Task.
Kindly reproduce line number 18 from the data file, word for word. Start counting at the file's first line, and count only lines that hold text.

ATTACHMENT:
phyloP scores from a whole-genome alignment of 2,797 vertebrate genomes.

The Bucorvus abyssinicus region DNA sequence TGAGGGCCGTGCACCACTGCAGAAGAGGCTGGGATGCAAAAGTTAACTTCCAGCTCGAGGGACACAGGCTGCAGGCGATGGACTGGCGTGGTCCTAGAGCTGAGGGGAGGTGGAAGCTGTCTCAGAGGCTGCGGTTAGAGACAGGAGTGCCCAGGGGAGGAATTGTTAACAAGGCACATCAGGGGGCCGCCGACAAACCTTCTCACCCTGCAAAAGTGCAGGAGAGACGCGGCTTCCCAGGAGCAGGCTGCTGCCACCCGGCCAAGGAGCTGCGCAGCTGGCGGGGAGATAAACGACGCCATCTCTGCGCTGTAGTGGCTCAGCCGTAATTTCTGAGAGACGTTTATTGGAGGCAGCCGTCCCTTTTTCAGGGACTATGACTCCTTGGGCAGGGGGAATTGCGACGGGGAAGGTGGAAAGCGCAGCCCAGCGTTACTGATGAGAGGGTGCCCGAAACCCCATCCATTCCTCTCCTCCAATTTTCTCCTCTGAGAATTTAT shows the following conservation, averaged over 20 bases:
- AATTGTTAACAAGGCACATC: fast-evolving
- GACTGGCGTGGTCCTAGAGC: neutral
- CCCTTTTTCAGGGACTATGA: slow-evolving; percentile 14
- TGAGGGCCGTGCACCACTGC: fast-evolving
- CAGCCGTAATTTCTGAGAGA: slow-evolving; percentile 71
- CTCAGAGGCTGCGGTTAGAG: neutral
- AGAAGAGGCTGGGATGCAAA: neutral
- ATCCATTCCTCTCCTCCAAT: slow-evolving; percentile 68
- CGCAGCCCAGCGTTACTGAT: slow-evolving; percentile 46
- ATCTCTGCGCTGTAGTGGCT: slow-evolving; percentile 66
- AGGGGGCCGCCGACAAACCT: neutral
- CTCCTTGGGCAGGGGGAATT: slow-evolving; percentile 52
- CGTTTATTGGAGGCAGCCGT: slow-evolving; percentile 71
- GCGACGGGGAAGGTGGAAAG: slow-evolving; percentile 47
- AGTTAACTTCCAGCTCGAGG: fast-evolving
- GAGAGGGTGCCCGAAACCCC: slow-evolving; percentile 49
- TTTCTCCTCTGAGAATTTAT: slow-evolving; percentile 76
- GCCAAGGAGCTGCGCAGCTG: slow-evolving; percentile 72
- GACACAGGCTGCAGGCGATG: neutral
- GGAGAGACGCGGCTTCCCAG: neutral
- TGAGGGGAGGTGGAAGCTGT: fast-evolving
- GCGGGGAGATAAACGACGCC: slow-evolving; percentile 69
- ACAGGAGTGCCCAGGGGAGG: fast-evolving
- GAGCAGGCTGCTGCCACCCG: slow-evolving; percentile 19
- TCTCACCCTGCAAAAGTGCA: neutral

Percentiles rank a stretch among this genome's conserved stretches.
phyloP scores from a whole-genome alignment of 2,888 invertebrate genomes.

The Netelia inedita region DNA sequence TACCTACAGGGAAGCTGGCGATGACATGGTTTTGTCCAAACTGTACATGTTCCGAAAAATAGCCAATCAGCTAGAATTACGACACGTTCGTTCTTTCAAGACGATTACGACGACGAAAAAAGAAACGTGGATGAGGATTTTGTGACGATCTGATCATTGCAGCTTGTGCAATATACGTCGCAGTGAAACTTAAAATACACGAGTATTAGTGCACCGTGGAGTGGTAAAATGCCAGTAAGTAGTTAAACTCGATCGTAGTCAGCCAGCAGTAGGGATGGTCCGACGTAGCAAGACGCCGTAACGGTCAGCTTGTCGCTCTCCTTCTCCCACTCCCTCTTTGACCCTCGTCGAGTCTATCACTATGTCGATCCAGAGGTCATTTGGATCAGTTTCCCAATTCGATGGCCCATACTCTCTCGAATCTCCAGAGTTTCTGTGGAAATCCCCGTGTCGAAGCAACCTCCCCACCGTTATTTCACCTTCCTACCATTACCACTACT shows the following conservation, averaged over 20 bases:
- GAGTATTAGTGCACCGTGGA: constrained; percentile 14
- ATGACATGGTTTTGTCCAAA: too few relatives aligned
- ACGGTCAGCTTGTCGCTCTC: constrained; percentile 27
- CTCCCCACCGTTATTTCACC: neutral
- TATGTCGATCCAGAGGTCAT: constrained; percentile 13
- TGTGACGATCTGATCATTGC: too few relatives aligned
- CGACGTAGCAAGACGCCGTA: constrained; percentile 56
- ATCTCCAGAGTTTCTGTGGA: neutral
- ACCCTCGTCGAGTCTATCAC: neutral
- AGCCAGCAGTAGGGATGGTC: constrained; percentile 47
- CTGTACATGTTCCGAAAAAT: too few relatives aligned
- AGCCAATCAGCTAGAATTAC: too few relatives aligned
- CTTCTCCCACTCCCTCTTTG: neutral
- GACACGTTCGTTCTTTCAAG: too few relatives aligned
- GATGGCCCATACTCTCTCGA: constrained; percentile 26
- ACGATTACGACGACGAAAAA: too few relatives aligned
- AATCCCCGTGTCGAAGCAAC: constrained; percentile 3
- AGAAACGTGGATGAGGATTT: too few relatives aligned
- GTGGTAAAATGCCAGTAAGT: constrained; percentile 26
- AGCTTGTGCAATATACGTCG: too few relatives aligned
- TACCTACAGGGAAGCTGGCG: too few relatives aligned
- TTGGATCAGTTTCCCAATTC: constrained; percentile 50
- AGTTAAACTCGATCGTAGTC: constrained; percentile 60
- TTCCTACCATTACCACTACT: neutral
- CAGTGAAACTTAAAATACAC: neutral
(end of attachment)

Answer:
- GAGAGGGTGCCCGAAACCCC: slow-evolving; percentile 49